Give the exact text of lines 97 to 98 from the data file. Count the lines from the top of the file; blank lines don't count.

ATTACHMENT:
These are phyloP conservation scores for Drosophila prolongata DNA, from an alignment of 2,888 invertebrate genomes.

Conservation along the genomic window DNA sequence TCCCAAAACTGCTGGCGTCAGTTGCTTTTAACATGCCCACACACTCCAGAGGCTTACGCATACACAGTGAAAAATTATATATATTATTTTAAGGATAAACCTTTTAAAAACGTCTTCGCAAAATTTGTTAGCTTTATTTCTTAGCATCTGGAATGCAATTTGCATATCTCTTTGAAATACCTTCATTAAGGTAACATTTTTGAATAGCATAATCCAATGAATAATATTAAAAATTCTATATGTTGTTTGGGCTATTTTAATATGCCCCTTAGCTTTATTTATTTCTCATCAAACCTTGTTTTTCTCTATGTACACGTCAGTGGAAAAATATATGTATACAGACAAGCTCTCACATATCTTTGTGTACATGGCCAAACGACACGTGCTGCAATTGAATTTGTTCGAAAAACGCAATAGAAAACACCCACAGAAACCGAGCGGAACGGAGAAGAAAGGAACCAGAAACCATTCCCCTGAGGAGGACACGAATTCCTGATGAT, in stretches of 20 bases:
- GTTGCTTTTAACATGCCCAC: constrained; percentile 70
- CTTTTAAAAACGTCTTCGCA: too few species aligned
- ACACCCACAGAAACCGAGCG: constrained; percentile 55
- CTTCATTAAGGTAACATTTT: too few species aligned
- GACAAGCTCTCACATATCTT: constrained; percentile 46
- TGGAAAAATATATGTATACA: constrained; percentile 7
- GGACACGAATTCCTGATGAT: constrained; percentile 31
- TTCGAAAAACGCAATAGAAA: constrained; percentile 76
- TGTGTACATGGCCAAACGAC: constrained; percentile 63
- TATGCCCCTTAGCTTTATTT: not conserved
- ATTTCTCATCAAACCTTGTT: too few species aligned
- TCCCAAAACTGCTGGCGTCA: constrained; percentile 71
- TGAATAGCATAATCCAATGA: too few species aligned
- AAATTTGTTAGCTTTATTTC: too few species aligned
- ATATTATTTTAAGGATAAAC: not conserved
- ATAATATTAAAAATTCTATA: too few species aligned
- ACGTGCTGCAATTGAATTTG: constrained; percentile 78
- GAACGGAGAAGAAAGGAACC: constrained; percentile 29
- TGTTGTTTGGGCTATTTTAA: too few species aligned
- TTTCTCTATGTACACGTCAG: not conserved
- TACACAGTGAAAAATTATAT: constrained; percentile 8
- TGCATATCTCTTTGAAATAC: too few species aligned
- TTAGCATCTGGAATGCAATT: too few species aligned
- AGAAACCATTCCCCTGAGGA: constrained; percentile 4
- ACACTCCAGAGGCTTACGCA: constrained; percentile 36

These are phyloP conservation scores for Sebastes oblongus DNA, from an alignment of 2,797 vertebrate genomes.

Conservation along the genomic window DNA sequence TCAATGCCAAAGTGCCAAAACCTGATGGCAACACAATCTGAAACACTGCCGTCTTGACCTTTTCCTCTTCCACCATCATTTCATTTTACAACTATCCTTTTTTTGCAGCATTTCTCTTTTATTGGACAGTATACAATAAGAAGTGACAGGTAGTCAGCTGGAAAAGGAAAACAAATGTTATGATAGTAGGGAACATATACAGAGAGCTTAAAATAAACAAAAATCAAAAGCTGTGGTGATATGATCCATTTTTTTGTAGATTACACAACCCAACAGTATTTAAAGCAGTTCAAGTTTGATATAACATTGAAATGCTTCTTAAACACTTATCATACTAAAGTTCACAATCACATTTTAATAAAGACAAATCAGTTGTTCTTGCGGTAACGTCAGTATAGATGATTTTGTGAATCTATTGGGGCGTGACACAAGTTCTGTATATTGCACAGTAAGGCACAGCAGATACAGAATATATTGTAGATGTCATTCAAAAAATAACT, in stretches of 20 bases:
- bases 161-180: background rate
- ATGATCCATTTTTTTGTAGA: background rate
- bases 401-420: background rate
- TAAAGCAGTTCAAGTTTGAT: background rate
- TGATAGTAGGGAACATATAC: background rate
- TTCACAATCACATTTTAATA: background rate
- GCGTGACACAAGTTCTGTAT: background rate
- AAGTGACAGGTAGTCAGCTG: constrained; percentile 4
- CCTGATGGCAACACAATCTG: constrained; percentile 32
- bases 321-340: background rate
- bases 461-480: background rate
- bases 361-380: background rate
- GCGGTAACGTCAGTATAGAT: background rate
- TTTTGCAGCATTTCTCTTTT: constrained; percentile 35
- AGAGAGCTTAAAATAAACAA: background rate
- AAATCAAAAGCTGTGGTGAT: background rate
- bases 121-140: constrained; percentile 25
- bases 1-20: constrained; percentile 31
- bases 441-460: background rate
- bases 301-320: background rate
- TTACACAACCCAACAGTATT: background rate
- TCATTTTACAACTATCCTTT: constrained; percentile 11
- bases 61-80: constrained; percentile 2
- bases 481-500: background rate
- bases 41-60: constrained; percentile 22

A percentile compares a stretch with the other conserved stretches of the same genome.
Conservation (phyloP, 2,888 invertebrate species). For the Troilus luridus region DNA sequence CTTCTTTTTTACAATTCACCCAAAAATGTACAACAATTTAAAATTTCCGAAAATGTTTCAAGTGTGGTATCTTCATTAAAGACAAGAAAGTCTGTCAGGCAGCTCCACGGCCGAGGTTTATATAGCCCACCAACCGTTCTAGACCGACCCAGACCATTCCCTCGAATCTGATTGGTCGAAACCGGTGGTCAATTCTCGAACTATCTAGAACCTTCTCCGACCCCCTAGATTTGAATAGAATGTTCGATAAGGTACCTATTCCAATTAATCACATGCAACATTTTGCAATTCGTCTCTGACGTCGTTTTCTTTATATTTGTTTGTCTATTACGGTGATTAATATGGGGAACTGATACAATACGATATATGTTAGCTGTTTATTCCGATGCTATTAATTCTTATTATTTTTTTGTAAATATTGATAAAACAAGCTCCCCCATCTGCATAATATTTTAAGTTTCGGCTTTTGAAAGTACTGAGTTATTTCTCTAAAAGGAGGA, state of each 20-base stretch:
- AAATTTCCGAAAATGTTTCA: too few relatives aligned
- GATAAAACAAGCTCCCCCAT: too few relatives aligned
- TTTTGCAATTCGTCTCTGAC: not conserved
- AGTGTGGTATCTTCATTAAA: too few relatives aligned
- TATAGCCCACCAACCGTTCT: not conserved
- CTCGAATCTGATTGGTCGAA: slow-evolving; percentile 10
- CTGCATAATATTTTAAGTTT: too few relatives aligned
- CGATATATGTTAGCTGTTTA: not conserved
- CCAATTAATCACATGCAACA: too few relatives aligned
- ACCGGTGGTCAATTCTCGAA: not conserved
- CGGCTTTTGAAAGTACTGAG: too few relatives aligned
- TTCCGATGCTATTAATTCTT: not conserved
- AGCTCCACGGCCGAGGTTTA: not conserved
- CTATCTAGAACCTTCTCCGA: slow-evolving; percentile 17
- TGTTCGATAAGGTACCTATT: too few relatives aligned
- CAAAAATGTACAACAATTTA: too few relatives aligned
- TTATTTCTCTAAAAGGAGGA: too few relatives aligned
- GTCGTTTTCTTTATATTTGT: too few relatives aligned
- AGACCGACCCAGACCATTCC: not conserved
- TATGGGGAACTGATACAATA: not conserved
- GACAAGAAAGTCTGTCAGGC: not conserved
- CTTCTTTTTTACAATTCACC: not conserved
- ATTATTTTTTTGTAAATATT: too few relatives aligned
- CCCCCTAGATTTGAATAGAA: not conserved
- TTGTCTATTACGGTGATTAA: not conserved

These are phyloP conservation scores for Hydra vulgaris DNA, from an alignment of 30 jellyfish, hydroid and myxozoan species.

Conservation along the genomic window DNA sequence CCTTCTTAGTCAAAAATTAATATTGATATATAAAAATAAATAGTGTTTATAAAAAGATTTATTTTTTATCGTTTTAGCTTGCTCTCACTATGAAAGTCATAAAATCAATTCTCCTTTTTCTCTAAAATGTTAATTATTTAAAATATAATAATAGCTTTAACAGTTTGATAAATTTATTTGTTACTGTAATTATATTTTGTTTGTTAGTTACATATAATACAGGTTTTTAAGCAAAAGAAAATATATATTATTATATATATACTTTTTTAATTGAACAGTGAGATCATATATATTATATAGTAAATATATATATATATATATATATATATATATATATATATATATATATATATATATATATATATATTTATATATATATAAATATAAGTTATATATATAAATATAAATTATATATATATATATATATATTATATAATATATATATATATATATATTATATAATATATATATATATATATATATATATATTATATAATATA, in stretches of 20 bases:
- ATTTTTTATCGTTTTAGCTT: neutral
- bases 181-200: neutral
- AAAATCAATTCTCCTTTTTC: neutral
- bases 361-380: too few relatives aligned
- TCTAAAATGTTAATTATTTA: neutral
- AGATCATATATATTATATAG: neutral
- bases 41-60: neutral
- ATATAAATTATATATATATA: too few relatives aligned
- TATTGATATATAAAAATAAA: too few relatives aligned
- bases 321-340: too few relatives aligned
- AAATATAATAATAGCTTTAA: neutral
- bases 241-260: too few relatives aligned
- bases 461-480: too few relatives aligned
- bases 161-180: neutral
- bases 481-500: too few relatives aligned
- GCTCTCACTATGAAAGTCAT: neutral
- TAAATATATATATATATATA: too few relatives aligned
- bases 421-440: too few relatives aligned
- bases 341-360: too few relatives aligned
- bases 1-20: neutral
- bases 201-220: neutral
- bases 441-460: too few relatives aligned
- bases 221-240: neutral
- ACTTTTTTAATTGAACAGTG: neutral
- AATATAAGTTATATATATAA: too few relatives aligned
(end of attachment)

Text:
- bases 161-180: neutral
- bases 481-500: too few relatives aligned